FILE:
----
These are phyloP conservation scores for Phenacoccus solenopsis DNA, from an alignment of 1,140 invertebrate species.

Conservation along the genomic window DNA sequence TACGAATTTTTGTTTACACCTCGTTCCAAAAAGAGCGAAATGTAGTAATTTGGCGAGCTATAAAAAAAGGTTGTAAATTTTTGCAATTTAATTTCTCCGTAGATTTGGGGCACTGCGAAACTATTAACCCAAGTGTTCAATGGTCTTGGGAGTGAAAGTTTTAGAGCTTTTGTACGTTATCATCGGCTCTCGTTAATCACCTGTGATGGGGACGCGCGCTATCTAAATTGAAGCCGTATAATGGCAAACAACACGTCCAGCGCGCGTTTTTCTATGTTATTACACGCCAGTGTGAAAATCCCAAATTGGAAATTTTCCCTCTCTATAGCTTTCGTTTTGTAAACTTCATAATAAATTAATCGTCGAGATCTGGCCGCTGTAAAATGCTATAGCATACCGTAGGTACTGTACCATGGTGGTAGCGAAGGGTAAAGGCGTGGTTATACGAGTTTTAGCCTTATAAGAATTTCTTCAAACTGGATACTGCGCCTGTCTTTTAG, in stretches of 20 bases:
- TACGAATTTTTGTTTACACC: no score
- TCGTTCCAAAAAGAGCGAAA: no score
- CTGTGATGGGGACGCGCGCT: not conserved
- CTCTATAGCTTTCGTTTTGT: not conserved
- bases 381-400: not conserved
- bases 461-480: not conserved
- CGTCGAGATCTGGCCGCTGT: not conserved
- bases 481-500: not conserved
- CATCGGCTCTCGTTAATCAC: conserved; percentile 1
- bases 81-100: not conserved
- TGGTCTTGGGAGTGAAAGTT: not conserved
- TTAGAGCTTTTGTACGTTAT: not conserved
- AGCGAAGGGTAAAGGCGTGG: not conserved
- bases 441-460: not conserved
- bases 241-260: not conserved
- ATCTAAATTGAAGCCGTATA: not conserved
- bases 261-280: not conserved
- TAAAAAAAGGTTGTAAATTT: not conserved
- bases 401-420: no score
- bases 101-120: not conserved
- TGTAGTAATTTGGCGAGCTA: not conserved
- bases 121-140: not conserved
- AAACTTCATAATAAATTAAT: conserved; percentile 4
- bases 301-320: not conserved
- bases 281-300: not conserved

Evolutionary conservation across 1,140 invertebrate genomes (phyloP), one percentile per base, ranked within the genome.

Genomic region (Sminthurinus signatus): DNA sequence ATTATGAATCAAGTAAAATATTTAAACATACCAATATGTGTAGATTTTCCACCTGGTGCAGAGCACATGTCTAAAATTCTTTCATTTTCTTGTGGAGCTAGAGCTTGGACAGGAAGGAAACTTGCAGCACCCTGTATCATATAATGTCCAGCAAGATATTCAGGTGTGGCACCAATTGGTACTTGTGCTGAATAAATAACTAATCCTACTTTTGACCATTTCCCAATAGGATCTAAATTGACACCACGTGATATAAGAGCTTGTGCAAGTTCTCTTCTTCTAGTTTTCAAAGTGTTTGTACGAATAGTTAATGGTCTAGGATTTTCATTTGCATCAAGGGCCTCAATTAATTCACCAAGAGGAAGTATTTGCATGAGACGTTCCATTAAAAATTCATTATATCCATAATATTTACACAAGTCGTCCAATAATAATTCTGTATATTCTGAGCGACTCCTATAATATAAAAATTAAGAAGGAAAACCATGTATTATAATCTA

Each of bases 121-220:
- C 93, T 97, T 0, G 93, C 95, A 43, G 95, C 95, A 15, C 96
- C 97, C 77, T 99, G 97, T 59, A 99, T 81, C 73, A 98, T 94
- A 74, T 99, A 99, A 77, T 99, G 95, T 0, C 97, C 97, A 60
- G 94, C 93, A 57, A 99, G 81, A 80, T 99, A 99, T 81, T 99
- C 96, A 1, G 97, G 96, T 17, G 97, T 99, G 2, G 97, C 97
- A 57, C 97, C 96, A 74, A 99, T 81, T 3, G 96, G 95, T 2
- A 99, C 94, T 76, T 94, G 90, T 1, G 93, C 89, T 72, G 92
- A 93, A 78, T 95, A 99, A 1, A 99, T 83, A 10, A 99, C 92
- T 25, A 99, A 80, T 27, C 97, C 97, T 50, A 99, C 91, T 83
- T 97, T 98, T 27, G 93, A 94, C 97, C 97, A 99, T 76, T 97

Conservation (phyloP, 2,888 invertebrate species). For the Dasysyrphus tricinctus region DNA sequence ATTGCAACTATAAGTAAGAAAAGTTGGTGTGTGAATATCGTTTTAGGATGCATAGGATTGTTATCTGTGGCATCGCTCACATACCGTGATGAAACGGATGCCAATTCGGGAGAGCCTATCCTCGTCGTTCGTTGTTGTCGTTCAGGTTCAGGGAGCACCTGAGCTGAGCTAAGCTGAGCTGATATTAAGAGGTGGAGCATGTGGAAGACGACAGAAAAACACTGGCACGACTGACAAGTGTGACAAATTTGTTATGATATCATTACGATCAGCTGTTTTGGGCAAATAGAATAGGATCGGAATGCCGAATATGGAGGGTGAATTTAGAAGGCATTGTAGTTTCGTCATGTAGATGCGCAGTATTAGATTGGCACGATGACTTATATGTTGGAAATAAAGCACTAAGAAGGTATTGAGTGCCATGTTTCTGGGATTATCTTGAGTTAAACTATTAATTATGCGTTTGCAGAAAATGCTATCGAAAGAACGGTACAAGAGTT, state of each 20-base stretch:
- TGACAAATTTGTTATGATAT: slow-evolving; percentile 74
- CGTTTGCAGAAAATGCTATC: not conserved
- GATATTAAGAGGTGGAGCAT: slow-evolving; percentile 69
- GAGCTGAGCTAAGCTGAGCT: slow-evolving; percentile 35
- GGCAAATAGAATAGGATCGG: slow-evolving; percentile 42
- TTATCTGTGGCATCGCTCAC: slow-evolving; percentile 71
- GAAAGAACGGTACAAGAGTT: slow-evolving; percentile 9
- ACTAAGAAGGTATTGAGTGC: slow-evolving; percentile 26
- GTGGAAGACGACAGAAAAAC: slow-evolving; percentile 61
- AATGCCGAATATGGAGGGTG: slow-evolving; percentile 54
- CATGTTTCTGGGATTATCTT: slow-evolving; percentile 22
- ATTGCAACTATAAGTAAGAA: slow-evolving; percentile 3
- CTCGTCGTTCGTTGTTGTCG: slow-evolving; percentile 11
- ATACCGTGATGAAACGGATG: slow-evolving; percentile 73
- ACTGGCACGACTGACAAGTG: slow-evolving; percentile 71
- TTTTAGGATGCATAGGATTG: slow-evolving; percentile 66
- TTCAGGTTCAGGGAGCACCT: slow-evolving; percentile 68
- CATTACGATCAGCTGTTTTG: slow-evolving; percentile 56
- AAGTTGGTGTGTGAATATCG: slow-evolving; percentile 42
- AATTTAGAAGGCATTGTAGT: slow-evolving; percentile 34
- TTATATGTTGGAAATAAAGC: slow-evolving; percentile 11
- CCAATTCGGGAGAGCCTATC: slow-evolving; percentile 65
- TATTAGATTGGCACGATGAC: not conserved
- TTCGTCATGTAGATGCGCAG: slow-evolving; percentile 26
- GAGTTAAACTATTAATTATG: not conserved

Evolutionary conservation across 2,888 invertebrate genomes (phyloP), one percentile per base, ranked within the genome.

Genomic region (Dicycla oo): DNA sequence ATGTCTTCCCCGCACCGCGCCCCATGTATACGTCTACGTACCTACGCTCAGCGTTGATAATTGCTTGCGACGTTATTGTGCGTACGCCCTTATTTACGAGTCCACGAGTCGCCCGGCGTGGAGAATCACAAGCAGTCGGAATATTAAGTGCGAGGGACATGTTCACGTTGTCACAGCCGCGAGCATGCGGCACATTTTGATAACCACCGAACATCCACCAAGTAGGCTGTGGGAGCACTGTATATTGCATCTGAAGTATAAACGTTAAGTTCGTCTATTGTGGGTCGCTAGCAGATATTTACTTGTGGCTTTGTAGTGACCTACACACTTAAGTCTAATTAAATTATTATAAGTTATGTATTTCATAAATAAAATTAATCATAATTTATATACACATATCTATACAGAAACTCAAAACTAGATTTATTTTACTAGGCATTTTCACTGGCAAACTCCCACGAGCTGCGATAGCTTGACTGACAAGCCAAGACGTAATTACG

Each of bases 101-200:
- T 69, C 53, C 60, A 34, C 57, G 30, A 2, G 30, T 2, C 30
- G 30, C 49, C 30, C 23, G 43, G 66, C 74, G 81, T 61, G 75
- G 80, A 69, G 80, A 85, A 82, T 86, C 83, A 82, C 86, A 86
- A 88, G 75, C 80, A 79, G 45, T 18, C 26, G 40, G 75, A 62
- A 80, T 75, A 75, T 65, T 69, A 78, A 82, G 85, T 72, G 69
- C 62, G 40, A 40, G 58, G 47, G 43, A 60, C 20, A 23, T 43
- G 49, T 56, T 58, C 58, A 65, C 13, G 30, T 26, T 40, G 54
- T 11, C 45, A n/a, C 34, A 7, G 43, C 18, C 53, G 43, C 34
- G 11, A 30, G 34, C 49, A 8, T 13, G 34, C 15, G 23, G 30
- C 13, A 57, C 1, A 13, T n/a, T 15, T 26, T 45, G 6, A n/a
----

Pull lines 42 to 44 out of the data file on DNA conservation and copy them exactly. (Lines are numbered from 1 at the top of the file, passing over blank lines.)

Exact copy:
- TGACAAATTTGTTATGATAT: slow-evolving; percentile 74
- CGTTTGCAGAAAATGCTATC: not conserved
- GATATTAAGAGGTGGAGCAT: slow-evolving; percentile 69